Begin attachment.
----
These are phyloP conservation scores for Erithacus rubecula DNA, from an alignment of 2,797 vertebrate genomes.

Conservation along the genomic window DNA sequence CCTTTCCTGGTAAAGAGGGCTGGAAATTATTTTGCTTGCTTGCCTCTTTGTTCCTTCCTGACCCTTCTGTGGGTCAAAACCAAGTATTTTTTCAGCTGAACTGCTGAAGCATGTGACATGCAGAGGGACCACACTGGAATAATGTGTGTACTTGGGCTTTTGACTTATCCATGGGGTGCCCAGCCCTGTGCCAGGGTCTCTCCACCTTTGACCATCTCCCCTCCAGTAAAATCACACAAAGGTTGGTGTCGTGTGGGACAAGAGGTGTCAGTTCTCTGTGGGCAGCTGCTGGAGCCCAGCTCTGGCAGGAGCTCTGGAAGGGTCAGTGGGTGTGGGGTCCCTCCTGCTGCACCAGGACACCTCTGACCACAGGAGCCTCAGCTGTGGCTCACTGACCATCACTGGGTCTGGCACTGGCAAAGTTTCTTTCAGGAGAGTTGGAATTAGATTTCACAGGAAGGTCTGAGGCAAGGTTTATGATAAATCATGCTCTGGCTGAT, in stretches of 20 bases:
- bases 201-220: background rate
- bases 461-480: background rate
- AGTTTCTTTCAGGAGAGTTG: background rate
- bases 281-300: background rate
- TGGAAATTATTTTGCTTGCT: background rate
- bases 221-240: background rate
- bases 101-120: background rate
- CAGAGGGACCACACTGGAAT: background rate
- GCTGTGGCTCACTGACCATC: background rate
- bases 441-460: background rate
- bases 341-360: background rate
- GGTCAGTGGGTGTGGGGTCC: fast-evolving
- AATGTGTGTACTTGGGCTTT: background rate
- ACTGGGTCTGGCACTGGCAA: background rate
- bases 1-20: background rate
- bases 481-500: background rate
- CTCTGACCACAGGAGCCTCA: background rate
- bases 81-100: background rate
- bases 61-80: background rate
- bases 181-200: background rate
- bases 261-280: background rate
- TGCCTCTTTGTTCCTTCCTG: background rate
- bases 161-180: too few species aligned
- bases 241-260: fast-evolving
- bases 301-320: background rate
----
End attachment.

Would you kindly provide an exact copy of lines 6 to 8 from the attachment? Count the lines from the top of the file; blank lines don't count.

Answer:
- bases 281-300: background rate
- TGGAAATTATTTTGCTTGCT: background rate
- bases 221-240: background rate